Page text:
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Am I being too demanding of my husband? edited

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My dh gets to work at 7 - 7:30 as an engineer for one of the Big Three auto companies. He usually gets home at 6:00. He has an hour drive home, so he generally leaves work at 5 or after.

DS has activites that start at 6 twice a week, and dh bowls 1x a week. I am supposed to drive ds to activites then we usually go out to dinner after. DH works late and meets us at the activity. We get home 8 pm-ish

After having my son the entire day along with regular housekeeping, I would like to have a rest. Having him almost the entire day, three days a week is getting too much for me. Dh will come home sometimes to drive ds to activity if I really need it, but shouldn't he just do it more often? Is that so much to ask?


I guess I should edit to say that from Tuesday morning to Friday around 6 pm I have my son with no help. I have MS which drains my energy, but still. Is it more my disease, empty complaining, or real issues?

by on Mar. 12, 2013 at 6:40 PM
Replies (31-40):
pmumphrey
by on Mar. 13, 2013 at 2:00 PM
3 moms liked this

I think you may have to stop thinking of it as work, and start looking at it as contributing to the family unit. And yes, I know sometimes it is exhausting you mother and housekeep, but remember that your spouse is dealing with a lot a work too, especially if he works for a huge company. He may actually have employees that behave like children, so his day may be exhausing too. lol. Good luck.

mem82
by Platinum Member on Mar. 13, 2013 at 4:58 PM
1 mom liked this

*hugs* I say try to talk to your hubby about getting an evening every other week to yourself. I usually reboot after the kids are asleep, but I don't have MS.

LovemyQ
by on Mar. 13, 2013 at 5:31 PM

My son is with me the other days, but dh comes home at 6 and I can some time to be without questions and "look at me, Mama" while I cook dinner. We can both parent and I feel some burden has been lifted the other days. You just get so burned out by the end of the day.

Quoting oredeb:

 hi lovemy !Q, well its probably your disease speaking, thats not long at all to have your son alone lovemyQ, and its not like your husband is doing nothing, hes working so you all can live, what about those other days? wheres your son then?


LovemyQ
by on Mar. 13, 2013 at 5:35 PM


Quoting Knightquester:

Quote:

Is it more my disease, empty complaining, or real issues?

I think in your case it could be a little bit of all of the above, disease, empty complaining and maybe even a little of a real issue.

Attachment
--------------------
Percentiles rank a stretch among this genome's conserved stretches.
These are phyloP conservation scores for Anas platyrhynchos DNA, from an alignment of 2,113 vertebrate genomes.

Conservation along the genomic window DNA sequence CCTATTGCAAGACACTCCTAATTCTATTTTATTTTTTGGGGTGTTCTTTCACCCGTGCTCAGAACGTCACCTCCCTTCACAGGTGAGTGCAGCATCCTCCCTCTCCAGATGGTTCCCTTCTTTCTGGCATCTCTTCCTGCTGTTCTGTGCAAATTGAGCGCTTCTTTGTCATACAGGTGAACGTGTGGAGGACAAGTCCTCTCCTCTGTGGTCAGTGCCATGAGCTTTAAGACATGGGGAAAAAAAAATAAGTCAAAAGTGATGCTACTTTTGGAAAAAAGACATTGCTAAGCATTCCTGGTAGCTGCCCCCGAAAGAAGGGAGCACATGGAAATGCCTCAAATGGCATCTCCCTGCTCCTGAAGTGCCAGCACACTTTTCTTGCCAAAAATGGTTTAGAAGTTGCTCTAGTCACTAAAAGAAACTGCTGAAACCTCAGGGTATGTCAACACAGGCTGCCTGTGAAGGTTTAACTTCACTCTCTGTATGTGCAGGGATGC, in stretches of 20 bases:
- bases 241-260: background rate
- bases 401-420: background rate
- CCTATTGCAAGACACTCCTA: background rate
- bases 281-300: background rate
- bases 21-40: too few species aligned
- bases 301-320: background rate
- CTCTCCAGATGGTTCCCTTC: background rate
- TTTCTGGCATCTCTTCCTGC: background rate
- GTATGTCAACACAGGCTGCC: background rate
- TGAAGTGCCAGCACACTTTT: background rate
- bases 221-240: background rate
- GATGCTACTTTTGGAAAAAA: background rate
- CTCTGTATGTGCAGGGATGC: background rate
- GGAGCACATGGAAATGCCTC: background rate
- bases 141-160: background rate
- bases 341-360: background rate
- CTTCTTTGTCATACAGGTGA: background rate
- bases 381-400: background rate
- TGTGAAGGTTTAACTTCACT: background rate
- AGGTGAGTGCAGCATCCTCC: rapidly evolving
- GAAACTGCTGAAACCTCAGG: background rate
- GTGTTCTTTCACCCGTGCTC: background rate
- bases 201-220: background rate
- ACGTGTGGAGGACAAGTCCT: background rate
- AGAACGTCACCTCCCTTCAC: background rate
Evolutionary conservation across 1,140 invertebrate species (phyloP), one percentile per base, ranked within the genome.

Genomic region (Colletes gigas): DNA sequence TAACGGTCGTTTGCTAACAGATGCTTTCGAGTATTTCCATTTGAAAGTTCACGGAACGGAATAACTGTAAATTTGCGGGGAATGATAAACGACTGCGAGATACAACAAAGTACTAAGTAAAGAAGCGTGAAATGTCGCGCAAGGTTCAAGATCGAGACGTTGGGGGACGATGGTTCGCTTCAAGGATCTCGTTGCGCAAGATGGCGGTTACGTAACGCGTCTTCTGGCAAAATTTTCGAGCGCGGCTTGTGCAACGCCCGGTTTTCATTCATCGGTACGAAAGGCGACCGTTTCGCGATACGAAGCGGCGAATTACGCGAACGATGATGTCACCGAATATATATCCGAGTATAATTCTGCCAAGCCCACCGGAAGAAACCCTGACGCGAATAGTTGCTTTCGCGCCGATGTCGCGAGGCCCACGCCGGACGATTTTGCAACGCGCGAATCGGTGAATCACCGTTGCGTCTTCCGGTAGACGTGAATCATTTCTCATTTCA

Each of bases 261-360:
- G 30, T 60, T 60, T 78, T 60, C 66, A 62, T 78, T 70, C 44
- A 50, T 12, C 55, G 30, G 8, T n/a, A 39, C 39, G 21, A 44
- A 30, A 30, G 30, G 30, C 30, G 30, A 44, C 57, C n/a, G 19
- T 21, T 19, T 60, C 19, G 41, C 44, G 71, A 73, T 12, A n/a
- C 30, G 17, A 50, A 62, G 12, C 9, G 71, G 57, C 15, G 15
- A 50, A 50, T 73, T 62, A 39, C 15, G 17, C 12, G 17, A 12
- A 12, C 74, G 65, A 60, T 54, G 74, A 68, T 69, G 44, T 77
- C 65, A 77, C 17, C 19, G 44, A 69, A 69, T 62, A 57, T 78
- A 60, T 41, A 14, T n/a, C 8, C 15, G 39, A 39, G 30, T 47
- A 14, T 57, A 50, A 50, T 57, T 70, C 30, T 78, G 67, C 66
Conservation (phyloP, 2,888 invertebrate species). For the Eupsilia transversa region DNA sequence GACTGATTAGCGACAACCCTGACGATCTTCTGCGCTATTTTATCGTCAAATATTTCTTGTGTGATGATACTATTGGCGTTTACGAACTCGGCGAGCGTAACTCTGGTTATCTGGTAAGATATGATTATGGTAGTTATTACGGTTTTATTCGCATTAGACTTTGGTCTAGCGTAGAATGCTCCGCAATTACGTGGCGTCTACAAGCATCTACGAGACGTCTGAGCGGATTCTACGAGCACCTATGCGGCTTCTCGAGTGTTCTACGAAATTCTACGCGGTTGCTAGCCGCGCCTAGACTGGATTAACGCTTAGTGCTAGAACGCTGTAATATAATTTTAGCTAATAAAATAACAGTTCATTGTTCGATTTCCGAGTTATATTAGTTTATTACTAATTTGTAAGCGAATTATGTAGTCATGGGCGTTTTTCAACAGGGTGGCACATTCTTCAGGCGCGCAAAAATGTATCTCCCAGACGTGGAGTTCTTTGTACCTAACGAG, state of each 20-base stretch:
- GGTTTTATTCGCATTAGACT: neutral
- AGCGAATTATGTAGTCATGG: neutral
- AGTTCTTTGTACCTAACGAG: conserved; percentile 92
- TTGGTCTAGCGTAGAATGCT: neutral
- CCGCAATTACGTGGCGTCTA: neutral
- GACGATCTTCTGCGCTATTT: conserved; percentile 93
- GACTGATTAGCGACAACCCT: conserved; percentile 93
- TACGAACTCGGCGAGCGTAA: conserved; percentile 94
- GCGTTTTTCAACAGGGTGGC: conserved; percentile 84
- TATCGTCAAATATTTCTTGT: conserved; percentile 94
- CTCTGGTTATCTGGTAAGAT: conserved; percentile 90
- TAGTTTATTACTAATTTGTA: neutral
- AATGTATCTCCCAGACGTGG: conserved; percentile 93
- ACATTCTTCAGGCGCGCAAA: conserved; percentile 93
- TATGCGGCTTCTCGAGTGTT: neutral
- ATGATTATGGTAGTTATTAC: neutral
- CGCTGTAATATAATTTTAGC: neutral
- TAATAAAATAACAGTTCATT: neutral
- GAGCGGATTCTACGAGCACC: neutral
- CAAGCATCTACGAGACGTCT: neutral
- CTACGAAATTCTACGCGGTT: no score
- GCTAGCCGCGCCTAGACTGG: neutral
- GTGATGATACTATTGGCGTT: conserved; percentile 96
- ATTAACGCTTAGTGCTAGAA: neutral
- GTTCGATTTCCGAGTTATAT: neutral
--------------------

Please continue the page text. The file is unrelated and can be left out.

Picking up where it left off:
MS isn't easy to live with.  My best friend who has her children all day, every day and when she doesn't she's working has Mixed Connective Tissue Disease and it's a daily pain for her to function.  She's on heavy medication and goes into the doctors monthly to check her organs.  Some days are worse than others and so it's draining on her to homeschool one of her children while taking care of the other two, and work 30+ hours in the evenings/nights when her husband gets home until late.  I don't think she has ever gotten a break or day-off since she started her family.

Some of it is just life and some of us have it a little harder than others, but it doesn't mean you don't any right to complain.  I would try to look at the positives in your life and what you do have.  Like I stated earlier things will get easier the older your son gets.  He will be able to fix his own meals, clean and do chores that you do, and even work on his school work independently with little to no instruction.

As for it being a real issue, it could be that you are just needing a few hours in a week to yourself and the real issue is your husbands not seeing that and stepping up offering to give you those hours.  As I've suggested earlier I'd talk to your husband about this, he really could just be oblivious to how you feel.  Maybe schedule those hours after the kids are in bed at night or when drop your son off at his activities take the time while he's occupied to unwind.

We moms, whether we homeschool or not, can get overwhelmed and stressed by the shear amount of responsibilities we're given daily.  We're responsible for raising a human being, sometimes multiple ones and running a house.  Then when you add other things such as schooling whether it's for ourselves or our children, or both, or work, or children's activities and anything else to the pile it becomes sometimes too much.  Try to take your breaks when you can.  Take a few moments in the morning for yourself, maybe while your son eats his breakfast, or before he wakes, or few moments when your son has gone to bed.

If you still need more time communicate to your partner because as many have posted you're lucky enough to not only have one (not all homeschool moms do, some are single moms working and homeschooling), and you're lucky enough to have a husband that is able to be home through a good part of a day.  Try to see if you can work in an hour or two a week of 'you' time, or 30 minutes in the evenings while your husband reads or watches a program with your son.